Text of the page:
No one wants to hear the words 'you look tired'. Unfortunately for me, this is a pretty regular occurrence, despite clocking in a regular 7-8 hours each night.
Why, you ask? Because I (among others) have been blessed with particularly prominent under-eye circles. We're talking deep, sunken in valleys, swooping round to form delightfully dark crescent moons that leave me looking perennially pooped. It ain't pretty.
It's not that I neglect my eye area. Quite the opposite. It's part of my job to try out masks, serums, creams, primers, protectors and more, but nothing seems to make (or should I say lift) a dent in my genetic grooves. That's probably why I own more concealers than spoons, each claiming to eradicate darkness with the wave of a wand. And they kind of do, but catch me at the wrong angle, and you'll still find my under-eye crevices peep into view.
Needless to say, when I heard about tear trough filler - a cosmetic treatment designed to smooth out eye bags - my frustration with eye products (plus a former pact to dodge injectables) blew swiftly out the window. Hours of research and an interesting conversation with my husband later ('why on earth would you want to inject chicken nugget fat into your eyes' was his general sentiment), I decided to book an appointment.
Boasting a list of credentials and accolades to rival his impressive social media following, (a.k.a the World's Leading Social Media Influencer in plastic surgery) was my first and only choice for the job. Scrolling through his Instagram feed, you'll find model after model showing off the benefits of a Branford visit. Undetectable tweaks, natural-looking corrections and what Olivier describes as a #freshfaced finish gave me confidence to stroll into his tweakment residency, , knowing I would leave looking like me, only better.
It's important to trust any person asking to stab needles into your face, and Olivier's calm, collected and approachable attitude made me feel instantly relaxed. He told me the Juvaderm filler he uses contains zero chicken nugget fat. In fact, it's a sort of gel made from made from hyaluronic acid - a naturally forming hydrator that creates small droplets among the tissue that gently expand over the following few days.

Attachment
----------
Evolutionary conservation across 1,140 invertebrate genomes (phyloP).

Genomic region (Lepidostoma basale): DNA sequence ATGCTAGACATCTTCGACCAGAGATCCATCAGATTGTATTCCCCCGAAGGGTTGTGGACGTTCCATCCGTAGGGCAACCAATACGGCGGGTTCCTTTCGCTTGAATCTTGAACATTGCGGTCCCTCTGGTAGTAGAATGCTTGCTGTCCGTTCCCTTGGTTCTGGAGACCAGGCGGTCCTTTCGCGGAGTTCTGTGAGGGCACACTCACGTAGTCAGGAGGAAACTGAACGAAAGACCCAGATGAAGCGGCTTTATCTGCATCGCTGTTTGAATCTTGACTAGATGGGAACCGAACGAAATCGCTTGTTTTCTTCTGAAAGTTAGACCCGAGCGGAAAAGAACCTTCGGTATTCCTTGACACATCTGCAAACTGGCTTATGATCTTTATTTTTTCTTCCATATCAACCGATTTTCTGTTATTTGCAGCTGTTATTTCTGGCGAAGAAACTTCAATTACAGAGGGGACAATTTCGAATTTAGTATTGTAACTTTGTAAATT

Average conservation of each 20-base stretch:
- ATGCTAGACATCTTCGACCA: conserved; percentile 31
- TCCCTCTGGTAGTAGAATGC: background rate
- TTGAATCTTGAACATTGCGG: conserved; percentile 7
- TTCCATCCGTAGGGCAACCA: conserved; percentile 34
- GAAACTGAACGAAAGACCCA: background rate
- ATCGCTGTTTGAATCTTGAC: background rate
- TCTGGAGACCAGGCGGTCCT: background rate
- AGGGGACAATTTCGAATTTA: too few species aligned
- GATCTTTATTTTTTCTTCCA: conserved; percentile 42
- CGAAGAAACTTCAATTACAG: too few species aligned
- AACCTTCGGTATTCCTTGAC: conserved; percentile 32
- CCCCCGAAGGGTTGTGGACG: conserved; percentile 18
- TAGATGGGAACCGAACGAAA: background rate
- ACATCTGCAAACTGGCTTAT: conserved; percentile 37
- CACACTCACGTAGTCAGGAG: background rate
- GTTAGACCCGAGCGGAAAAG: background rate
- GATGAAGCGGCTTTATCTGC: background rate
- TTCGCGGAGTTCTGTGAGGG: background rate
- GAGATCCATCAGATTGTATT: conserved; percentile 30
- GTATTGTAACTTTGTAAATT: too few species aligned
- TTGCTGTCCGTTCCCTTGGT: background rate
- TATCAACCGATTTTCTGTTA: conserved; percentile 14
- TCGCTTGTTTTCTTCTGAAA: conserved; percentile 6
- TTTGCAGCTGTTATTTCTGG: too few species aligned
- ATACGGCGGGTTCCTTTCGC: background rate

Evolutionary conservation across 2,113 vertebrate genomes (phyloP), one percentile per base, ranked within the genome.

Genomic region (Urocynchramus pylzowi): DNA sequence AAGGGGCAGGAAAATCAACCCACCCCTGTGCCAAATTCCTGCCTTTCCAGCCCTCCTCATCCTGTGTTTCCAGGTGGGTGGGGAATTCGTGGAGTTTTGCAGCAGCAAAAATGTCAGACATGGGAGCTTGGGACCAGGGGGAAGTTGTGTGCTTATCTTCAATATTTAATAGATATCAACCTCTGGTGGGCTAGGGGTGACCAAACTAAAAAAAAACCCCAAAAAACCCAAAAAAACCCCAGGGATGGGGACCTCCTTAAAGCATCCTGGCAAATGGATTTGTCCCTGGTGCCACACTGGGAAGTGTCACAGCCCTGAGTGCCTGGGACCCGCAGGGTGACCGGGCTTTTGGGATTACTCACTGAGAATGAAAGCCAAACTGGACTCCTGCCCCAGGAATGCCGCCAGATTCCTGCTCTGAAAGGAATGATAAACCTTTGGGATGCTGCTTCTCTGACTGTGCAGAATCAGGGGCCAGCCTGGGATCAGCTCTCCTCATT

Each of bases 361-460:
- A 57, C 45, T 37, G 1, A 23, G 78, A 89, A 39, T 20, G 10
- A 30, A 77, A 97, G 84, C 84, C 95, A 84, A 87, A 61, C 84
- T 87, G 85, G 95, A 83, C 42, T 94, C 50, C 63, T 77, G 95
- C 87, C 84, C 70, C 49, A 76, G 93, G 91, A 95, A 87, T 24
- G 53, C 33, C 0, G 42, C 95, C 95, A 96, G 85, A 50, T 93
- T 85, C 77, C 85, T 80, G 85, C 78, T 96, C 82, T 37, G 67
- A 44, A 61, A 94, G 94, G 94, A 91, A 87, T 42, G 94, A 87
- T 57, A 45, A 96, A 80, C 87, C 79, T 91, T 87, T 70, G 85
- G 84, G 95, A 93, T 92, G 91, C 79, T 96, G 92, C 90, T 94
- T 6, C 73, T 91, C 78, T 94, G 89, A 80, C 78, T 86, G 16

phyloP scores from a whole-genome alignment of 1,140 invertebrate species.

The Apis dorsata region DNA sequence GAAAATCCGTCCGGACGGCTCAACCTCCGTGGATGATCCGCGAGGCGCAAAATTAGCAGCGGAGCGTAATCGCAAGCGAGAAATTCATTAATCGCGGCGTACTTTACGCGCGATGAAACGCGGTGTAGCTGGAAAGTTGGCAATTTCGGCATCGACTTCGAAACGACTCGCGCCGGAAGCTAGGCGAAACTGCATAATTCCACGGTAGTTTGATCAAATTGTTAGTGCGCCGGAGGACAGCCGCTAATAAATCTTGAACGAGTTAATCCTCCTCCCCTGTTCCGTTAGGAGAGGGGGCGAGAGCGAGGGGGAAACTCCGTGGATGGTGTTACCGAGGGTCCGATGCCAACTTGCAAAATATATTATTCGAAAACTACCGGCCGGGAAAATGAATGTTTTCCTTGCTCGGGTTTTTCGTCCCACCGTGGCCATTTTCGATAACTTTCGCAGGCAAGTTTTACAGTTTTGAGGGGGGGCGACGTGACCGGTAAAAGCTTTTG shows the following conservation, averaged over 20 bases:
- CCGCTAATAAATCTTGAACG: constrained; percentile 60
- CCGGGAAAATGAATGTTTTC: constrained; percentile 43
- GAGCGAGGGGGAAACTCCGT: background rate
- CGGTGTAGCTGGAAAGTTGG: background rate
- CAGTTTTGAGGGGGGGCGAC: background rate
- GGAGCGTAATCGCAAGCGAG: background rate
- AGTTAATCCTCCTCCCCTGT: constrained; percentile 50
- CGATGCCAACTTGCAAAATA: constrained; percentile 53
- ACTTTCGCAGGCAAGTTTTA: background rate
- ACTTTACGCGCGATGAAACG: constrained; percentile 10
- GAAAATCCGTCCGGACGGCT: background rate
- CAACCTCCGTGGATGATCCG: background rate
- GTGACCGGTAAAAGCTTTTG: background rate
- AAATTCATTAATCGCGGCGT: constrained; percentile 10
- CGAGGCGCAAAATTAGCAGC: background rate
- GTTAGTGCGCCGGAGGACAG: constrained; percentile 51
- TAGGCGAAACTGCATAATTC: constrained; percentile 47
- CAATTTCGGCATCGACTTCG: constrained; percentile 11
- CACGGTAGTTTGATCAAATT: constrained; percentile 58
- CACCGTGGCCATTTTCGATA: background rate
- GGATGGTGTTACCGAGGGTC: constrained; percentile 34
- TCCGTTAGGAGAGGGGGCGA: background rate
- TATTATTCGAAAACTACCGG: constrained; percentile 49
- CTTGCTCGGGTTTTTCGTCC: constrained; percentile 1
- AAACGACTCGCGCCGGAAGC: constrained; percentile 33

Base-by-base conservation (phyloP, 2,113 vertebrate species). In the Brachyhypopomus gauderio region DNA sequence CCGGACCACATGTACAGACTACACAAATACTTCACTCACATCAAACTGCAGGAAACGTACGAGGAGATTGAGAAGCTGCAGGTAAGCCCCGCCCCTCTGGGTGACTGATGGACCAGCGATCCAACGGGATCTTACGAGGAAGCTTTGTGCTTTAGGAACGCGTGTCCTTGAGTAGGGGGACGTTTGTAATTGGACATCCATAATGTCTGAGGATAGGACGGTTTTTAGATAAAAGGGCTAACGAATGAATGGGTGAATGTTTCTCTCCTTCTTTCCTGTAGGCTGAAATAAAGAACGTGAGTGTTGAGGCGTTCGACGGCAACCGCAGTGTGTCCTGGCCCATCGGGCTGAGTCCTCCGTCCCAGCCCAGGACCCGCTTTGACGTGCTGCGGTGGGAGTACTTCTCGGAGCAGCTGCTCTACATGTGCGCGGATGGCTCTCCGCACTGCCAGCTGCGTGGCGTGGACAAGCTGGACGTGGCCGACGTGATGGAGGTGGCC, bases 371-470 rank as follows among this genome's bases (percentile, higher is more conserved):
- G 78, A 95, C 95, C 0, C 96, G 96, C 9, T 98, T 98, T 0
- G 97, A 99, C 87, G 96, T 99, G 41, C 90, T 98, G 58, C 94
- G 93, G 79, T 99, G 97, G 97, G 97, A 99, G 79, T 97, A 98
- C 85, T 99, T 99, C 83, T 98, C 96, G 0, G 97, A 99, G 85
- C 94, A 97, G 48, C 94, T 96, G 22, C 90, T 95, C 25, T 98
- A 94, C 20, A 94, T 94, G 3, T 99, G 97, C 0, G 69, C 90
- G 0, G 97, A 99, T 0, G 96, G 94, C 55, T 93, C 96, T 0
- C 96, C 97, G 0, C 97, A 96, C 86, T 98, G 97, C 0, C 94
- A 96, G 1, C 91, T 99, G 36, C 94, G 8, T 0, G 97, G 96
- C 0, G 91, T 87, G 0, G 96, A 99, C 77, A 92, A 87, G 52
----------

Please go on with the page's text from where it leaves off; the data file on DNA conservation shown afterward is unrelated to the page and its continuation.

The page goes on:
So what about the needle part? Should I be concerned about sharp objects around my eyes? Actually yes. Olivier warned me about the central retinal artery, which - if pierced - could result in blindness or a stroke. At this point, I decided smooth under eyes wasn't worth the risk, until Olivier reassured me this is the reason he does not use needles. He would only need one to create two holes, just above the cheekbone on each side, then feed a cannula with a rounded tip through the needle hole for the filling part. The cannula would be navigated around the artery, but if any happened, the rounded tip would simply move itself around the vessel. Phew! The cannula would be fed under the skin, towards the tear duct, then drawn out, leaving a trail of plumping filler along the orbital rim (fancy word for eye socket). The results would last from 6 months to a year, depending on the individual, and would slowly and naturally break down in this time.
Encouraged by Olivier's confidence and clarity, I moved to the patent bed. Numbing cream on, and I waited for pain. But it never came. A split second with the needle and a momentary panic questioning whether my eyes should be open (they should), then the cannula was fed in. It felt odd, like a very slight tugging under the skin, but that was it. No stinging, soreness, or anything else that could be considered painful. Most people need around 0.2ml of filler per eye, but Olivier ended up using 0.3, plus a potential top up in a few weeks (told you my bags were deep). Then it was time to see the results.
I couldn't believe it. Those deep, shadowy circles I've known since childhood had almost disappeared. A few weeks on, my eyes look brighter, healthier, and generally more youthful. I finally look as awake as I feel. I've even found myself skipping the under-eye concealer step entirely, which for me is major.
See you in 6-12 months, Olivier!